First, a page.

'SonkoLeaks': Upsides and downsides of secretly recording public figures
By Demas Kiprono
| November 26th 2021
Former Nairobi Governor Mike Sonko's recent online activities have raised intense debate among Kenyans about the legal regime of what has come to be termed as #SonkoLeaks and the legality of secretly recording public figures. The saga began with a video clip released by Sonko purporting to show a judge and his relative perpetrating corruption. Other recordings have touched on a senior county official and a prominent city lawyer.
Soon after, a woman claimed she was coerced at gunpoint to falsely implicate the judge. As a rejoinder, Sonko released another clip of the woman in a compromising position.
At the heart of this bizarre chain of events are questions regarding whether those mentioned have any legal recourse, the legality of the recording and whether Sonko can face criminal sanctions. Is Sonko, in fact, a whistleblower deserving legal protection? What violations exist, if any?
Under our laws, every person has the right to freedom of expression. However, this right does not extend to propaganda for war, incitement to violence, hate speech and advocacy for hatred based on someone's membership to a group, tribe or religion.
Still, the Constitution requires everyone to respect the rights and reputations of others. These rights include others’ privacy, which extends to communications. Additionally, one cannot purport to disseminate content that can harm or pollute children's minds, such as pornography or disseminate State secrets. Therefore, we have laws dealing with cybercrimes such as revenge porn, official secrets, defamation, hate speech et cetera.
Exceptions to these rules have included instances where a person who is privy to certain information because of where they work chooses to expose it in the public interest. Their actions prevent or stop violation of rights, environmental degradation, or crimes such as corruption.
In addition, many states have implemented whistleblower laws to protect and encourage persons to expose wrongdoing in society. Plea bargaining can also be used to turn a co-conspirator into a State witness or whistleblower in exchange for a lesser sentence.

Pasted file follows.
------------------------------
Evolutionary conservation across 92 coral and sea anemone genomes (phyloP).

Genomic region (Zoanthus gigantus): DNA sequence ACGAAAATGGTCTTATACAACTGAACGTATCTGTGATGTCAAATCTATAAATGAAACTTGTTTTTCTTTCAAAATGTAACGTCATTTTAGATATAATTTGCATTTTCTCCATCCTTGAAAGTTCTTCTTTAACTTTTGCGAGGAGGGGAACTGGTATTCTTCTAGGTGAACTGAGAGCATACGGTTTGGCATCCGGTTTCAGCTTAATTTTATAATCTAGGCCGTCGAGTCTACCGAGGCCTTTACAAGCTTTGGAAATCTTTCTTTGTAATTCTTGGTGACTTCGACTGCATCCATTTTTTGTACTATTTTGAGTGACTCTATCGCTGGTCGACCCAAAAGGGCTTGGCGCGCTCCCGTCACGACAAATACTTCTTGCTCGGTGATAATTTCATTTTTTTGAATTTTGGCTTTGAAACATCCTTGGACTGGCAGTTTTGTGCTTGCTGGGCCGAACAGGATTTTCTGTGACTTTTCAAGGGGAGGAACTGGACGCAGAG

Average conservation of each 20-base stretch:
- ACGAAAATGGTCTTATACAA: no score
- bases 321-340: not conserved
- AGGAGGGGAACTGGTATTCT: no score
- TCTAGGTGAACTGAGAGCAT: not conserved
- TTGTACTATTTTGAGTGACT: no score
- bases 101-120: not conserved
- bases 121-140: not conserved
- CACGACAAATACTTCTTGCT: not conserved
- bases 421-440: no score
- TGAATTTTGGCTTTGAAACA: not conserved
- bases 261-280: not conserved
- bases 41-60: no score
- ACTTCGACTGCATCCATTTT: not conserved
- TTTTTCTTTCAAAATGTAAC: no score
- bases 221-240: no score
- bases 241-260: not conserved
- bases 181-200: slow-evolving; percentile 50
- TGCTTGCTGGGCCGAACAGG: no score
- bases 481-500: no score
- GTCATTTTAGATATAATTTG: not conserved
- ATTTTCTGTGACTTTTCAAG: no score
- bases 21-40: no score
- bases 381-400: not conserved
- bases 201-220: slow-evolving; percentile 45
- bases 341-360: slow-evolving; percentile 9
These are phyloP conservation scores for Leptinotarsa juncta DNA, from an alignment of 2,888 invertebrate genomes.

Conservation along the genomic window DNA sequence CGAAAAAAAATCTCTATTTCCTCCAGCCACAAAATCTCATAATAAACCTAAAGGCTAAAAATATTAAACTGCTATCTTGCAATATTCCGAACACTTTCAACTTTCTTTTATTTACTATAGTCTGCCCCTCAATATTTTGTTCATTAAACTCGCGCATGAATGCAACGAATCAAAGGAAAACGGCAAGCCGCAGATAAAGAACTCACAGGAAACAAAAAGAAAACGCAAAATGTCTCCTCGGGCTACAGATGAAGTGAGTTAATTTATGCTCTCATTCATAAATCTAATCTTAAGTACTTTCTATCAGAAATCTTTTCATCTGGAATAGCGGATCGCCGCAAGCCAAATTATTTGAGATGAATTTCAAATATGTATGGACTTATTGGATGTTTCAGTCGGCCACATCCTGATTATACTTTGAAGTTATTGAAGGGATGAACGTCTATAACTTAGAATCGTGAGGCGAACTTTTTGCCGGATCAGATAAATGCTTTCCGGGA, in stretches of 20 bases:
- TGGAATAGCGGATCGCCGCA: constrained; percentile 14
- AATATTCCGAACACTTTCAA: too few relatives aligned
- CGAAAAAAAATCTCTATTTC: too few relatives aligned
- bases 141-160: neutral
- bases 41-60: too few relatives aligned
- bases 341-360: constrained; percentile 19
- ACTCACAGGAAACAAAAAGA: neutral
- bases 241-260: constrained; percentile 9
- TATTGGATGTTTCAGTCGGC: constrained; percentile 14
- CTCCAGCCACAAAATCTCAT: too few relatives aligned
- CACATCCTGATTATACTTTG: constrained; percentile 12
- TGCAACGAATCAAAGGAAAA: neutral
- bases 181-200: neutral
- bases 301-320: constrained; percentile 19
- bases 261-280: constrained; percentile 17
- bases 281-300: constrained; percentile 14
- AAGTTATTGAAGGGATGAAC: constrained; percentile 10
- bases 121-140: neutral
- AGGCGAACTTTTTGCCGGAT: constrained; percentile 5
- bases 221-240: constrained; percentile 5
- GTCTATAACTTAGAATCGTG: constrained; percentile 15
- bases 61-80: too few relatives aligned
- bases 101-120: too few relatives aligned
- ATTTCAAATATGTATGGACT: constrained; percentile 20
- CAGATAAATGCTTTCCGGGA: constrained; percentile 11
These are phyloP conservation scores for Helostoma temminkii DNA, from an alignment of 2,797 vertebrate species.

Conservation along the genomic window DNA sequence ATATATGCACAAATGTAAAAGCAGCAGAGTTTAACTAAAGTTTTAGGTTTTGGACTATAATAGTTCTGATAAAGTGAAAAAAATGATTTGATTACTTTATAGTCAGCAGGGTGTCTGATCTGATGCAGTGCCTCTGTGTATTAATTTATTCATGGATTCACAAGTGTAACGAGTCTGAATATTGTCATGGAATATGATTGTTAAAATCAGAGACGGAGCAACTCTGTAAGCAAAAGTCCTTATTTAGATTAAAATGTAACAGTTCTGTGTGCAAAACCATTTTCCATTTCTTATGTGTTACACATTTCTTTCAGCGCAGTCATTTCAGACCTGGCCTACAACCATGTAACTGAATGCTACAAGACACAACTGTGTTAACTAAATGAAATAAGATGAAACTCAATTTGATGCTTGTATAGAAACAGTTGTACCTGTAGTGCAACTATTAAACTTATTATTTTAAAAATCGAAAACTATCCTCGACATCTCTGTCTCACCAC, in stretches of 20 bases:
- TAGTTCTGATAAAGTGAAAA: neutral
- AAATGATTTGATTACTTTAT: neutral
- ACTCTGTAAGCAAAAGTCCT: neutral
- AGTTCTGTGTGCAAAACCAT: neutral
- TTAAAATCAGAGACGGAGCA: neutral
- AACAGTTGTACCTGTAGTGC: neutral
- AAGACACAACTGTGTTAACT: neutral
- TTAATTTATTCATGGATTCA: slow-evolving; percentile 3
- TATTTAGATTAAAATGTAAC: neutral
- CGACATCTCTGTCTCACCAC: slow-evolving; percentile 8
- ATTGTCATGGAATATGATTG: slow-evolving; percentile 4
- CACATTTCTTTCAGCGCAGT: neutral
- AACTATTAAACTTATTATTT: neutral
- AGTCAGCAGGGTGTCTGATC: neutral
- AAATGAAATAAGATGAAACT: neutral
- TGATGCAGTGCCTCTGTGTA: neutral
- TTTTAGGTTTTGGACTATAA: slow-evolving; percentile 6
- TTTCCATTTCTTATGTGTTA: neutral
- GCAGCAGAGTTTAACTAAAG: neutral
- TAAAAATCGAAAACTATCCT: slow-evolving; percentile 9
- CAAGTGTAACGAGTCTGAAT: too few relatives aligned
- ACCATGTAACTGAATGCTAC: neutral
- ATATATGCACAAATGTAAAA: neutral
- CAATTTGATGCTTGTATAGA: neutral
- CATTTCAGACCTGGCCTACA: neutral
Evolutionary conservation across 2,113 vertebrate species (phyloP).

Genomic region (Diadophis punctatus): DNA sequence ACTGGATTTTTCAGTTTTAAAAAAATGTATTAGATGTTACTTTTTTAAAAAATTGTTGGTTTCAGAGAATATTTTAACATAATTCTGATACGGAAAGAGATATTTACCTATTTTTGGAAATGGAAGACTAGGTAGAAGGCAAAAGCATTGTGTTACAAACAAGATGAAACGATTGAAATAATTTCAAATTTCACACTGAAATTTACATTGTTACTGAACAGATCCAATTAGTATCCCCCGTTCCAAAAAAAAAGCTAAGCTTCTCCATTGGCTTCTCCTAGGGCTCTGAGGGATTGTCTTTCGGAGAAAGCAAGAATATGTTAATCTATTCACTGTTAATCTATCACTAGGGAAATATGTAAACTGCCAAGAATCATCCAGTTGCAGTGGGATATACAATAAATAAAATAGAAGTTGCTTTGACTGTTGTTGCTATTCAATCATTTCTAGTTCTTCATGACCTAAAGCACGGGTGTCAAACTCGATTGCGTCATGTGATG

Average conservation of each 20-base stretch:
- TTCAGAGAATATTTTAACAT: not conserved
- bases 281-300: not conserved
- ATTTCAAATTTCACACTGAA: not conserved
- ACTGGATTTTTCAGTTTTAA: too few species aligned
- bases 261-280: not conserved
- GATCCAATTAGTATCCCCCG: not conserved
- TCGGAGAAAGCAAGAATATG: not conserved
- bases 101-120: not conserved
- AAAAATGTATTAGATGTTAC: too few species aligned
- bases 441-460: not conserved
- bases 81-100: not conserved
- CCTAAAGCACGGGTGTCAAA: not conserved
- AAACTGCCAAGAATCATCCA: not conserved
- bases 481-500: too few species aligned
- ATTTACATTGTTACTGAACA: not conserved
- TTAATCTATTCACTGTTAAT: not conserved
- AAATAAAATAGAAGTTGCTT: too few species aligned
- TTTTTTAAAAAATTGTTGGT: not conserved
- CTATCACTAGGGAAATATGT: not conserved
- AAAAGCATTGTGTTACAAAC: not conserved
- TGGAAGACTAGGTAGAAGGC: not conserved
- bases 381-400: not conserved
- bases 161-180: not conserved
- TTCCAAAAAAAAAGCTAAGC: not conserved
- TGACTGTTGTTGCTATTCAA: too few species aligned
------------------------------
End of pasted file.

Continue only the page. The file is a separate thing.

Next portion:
Along with this are recordings using electronic devices such as phones to capture public figures' interactions and expose injustice and corruption. Suffice it to say that it is not illegal to record public officers in most contexts as recently elaborated by Inspector General of Police Hillary Mutyambai while responding to questions about recording bribe-taking officers.
Journalists also should seek consent before recording sources. It is noteworthy that data protection provisions also restrict your ability to share someone else's information.
As a legal principle, public servants and political actors should have very little protection from the law regarding their privacy. The rationale is that they have put themselves out there to serve and thus have opened themselves to an elevated level of public scrutiny.
If innocent, those depicted or mentioned in the clips may have legal recourse using civil defamation laws. However, if what was said is indeed true, then suing for defamation is useless. Those who have been indecently exposed may also sue under violation of the right to privacy.
The Computer Misuse and Cybercrimes Act also provides criminal sanctions against the distribution of obscene or intimate images and publishing false information meant to discredit a person's reputation.
The danger I see in the leaks is that they blanketly frame the entire Judiciary as rotten. Data shows that corruption in the courts has reduced over the years. Also, does Sonko come with clean hands? Is his motive based on public interest or something else?
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